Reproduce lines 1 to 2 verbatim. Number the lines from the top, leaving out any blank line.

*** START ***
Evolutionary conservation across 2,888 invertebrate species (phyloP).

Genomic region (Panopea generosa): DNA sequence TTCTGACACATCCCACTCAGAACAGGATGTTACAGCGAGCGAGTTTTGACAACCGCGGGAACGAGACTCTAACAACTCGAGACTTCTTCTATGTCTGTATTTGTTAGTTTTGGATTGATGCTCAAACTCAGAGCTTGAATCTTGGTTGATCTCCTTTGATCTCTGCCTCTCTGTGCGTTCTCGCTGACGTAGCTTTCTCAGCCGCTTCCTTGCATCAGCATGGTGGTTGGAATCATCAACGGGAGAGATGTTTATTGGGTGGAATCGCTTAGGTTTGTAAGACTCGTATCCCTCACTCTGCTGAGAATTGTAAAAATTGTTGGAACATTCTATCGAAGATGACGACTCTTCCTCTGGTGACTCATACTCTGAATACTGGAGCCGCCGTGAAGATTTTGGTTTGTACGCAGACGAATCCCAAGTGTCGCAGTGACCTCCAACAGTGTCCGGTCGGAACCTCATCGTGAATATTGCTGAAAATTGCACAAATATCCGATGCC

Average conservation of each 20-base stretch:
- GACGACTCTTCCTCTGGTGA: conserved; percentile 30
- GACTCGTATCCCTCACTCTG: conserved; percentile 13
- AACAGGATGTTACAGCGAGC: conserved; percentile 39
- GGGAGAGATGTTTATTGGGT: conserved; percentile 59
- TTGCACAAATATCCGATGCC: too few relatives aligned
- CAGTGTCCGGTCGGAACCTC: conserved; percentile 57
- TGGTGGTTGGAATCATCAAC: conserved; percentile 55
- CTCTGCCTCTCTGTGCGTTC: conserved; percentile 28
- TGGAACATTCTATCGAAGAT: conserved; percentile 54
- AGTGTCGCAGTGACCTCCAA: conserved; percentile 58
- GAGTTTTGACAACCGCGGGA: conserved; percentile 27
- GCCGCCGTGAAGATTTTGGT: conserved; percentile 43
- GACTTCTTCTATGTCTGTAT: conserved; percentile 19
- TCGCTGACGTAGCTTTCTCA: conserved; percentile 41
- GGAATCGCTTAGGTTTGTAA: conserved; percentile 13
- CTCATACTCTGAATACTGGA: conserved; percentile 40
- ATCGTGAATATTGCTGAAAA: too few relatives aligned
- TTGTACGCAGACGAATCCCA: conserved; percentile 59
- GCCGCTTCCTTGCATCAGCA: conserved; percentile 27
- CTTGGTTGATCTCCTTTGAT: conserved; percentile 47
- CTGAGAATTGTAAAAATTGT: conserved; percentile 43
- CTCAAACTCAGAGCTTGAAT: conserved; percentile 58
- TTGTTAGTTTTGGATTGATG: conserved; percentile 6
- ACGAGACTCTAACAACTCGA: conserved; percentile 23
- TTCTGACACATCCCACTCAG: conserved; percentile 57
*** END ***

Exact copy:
Evolutionary conservation across 2,888 invertebrate species (phyloP).

Genomic region (Panopea generosa): DNA sequence TTCTGACACATCCCACTCAGAACAGGATGTTACAGCGAGCGAGTTTTGACAACCGCGGGAACGAGACTCTAACAACTCGAGACTTCTTCTATGTCTGTATTTGTTAGTTTTGGATTGATGCTCAAACTCAGAGCTTGAATCTTGGTTGATCTCCTTTGATCTCTGCCTCTCTGTGCGTTCTCGCTGACGTAGCTTTCTCAGCCGCTTCCTTGCATCAGCATGGTGGTTGGAATCATCAACGGGAGAGATGTTTATTGGGTGGAATCGCTTAGGTTTGTAAGACTCGTATCCCTCACTCTGCTGAGAATTGTAAAAATTGTTGGAACATTCTATCGAAGATGACGACTCTTCCTCTGGTGACTCATACTCTGAATACTGGAGCCGCCGTGAAGATTTTGGTTTGTACGCAGACGAATCCCAAGTGTCGCAGTGACCTCCAACAGTGTCCGGTCGGAACCTCATCGTGAATATTGCTGAAAATTGCACAAATATCCGATGCC